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Previous 30 Newer Entries Showing entries 31 to 60 of 80 Next 20 Older Entries

Displaying posts with tag: 5.6 (reset)

MySQL 5.6 @ Facebook development tree
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MySQL 5.6 @ Facebook development tree

Steaphan is a hero (well, everyone else on database engineering team are too) and he is driving efforts to publish MySQL 5.6 changes we’re making to the open. Now they’re on the github (yet not in production, we’re in active testing though with our workloads).


MySQL Replication: Self-Healing Recovery with GTIDs and MySQL Utilities
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MySQL 5.6 includes a host of enhancements to replication (http://www.mysql.com/products/enterprise/replication.html), enabling DevOps teams to reliably scale-out their MySQL infrastructure across commodity hardware, on-premise or in the cloud.

One of the most significant enhancements is the introduction of Global Transaction Identifiers (GTIDs) where the primary development motivation was:

- enabling seamless failover or switchover from a replication master to slave

- promoting that slave to the new master

- without manual intervention and with minimal service disruption.

You can download the new MySQL Replication High Availability Guide (http://www.mysql.com/why-mysql/white-papers/mysql-replication-high-availability/) to

  [Read more...]
On warming up a MySQL 5.6 server
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In the past…

One of the typical problems you have when restarting mysqld is that the InnoDB buffer pool (buffer pool from now on) is empty and consequently access to the database requires reading directly from disk. Performance suffers dramatically as a consequence.

So the common solution is to artificially warm upthe server by doing queries which will fill the buffer pool. Typical solutions might be to do: SELECT COUNT(*) FROM some_table FORCE INDEX (PRIMARY) LIMIT ... on a number of tables to fill up the pool on startup. Fitting this into the standard mysql init start script is somewhat tricky as no hooks are provided for this sort of post-start action. (It would be nice to have this for other tasks too.)

Of course choosing the right parameters here can be tricky as workload changes over time, and as the ratio of the size of the database to the size of the  [Read more...]
MySQL 5.6 Replication: All That Is New, On-Demand
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The new MySQL 5.6 GA release delivers a host of new capabilities to support developers releasing new services faster, with more agility, performance and security .

One of the areas with the most far-reaching set of enhancements is MySQL replication (http://www.mysql.com/products/enterprise/replication.html) used by the largest web, mobile and social properties to horizontally scale highly-available MySQL databases across distributed clusters of low cost, commodity servers.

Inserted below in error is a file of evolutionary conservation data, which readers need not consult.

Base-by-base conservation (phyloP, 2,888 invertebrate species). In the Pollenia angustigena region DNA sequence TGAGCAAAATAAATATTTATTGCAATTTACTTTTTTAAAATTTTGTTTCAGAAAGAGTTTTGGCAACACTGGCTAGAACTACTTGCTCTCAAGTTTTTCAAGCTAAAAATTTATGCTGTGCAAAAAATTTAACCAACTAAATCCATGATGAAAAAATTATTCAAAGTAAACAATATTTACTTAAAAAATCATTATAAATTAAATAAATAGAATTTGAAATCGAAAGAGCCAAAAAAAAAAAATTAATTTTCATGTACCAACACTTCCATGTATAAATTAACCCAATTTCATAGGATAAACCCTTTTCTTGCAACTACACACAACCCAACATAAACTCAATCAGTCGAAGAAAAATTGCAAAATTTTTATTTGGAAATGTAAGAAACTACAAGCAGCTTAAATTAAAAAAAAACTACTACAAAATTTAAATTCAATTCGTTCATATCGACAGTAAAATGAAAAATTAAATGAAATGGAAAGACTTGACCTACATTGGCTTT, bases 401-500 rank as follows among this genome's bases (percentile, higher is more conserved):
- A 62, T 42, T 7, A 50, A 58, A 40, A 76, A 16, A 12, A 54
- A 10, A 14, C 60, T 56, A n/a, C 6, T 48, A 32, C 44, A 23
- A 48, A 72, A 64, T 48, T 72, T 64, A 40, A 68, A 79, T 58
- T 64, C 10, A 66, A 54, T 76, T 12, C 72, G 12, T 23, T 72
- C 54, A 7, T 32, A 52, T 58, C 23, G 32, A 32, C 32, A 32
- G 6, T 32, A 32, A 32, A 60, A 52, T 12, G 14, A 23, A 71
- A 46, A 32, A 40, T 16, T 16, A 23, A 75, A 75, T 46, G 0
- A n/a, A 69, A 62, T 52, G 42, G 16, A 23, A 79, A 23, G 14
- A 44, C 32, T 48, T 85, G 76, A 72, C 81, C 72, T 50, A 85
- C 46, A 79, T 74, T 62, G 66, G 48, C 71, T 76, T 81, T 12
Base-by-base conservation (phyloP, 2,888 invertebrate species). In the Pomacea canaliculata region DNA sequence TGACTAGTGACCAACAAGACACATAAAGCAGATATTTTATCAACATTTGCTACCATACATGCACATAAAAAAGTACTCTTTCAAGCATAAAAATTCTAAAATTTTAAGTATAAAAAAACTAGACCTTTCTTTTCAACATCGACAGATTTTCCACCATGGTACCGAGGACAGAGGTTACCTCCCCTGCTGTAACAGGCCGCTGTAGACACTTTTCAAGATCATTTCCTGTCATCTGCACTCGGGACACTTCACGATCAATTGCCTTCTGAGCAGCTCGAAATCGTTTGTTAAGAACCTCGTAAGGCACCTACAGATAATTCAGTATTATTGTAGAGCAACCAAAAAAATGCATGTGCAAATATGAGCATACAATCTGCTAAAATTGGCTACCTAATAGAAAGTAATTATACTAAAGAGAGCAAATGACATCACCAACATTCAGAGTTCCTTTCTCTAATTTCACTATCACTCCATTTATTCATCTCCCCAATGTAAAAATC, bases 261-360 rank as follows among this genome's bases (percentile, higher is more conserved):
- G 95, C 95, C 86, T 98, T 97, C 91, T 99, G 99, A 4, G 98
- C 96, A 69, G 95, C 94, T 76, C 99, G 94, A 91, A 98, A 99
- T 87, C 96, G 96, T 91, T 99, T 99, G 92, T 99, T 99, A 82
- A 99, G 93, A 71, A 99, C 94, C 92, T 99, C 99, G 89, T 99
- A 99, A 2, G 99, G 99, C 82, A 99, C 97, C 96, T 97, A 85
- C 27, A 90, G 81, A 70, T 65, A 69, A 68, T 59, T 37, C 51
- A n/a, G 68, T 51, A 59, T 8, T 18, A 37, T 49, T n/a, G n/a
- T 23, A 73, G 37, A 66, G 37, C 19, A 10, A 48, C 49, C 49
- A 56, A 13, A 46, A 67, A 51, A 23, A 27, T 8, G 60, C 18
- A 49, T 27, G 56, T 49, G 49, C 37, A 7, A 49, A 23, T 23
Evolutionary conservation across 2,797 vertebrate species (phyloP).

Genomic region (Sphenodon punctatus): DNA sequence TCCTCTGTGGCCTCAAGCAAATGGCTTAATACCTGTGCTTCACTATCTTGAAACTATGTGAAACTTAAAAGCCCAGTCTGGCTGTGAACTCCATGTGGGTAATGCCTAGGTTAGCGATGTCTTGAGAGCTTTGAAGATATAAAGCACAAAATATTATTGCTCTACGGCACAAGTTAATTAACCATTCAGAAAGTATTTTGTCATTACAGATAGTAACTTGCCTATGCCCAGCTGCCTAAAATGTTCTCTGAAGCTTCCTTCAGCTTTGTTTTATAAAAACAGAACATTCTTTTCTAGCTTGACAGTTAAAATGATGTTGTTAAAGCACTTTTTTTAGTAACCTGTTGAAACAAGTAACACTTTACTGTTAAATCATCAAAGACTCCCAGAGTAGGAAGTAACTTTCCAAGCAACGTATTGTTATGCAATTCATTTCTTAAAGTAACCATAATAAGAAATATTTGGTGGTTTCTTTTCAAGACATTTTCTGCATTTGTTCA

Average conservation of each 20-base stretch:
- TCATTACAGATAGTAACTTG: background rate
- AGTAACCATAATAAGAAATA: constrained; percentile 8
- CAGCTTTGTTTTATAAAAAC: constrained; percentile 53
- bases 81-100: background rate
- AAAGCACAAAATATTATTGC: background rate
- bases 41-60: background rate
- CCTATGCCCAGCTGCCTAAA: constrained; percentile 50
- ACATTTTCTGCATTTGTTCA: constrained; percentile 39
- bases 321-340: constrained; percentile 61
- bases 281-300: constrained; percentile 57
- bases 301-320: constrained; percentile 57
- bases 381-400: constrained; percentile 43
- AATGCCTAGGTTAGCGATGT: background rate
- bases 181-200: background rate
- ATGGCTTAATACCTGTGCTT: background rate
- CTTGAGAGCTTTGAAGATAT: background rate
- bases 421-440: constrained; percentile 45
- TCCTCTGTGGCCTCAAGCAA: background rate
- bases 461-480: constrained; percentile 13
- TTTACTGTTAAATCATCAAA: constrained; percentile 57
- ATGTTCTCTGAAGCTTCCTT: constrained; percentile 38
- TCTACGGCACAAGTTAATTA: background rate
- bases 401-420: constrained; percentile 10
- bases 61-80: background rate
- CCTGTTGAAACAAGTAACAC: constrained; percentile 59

A new on-demand MySQL 5.6 replication webinar (http://www.mysql.com/news-and-events/web-seminars/mysql-5-6-replication-enabling-next-generation-of-web-mobile-social-and-cloud-services/) takes you on a guided tour through all of those enhancements, including:

- 5x higher master and slave

  [Read more...]
“Let’s Celebrate MySQL 5.6 GA!” - MySQL Community Reception by Oracle
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Join Oracle’s MySQL Team on April 22, 2013, as we celebrate the general availability of MySQL 5.6. With product demos and fun activities in a relaxing atmosphere, this is the party for the MySQL community to get together and have a toast on the work all of us did to make MySQL 5.6 the best release ever. Whether you are an attendee at Percona Live, a member of local MySQL user groups, a MySQL user in the San Francisco Bay Area, or simply interested in MySQL technology, you’re all invited to Oracle’s MySQL Community Reception.
    •    Mingle with your peers and learn from real-world experiences.
    •    Meet MySQL engineers and get the first-hand information on the latest product development.
    •    Have lots of fun!

Date: Monday, April 22, 2013





  [Read more...]
Report : Bangalore MySQL User Camp (BMUC) 22 Mar
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We had a great kickoff to the Bangalore MySQL User camp on 22 March 2013 at the Oracle Kalyani Magnum Office.

There were 17 attendees from the MySQL community besides more than 15 MySQL engineers who attended the meet. Of these 3 community members were from groups inside Oracle. There was a mix of new and veteran MySQL users. The MySQL India teams gave a brief introduction about themselves, followed by a quick overdrew of MySQL and how it is different from other databases. The presentation about 5.6 features was presented last and the one that was most liked. There was a great networking over juice and Donuts after the meeting. There were lots of questions by the community on technical details of 5.6 features. Everyone interacted and there was help offered for ensuring that the next meeting on 19th June 2013 is an even greater success.

Thanks

  [Read more...]
Flexible Fail-over Policies Using MySQL and Global Transaction Identifiers
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<< Previous Post: Advanced use of Global Transaction Identifiers

As we saw in my previous posts, Global Transaction Identifiers in MySQL 5.6 allow you to change the replication topology arbitrarily. You don't even need to specify the positions in the replication stream – when you turn on auto-positioning, the master automatically sends only those transactions that are missing on the slave.

When you do a fail-over, you want to make sure that the new master is up-to-date. For instance, consider the following scenario:





  [Read more...]
MySQL 5.6 Replication Webinar
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Update – the recording of this webinar is now available here.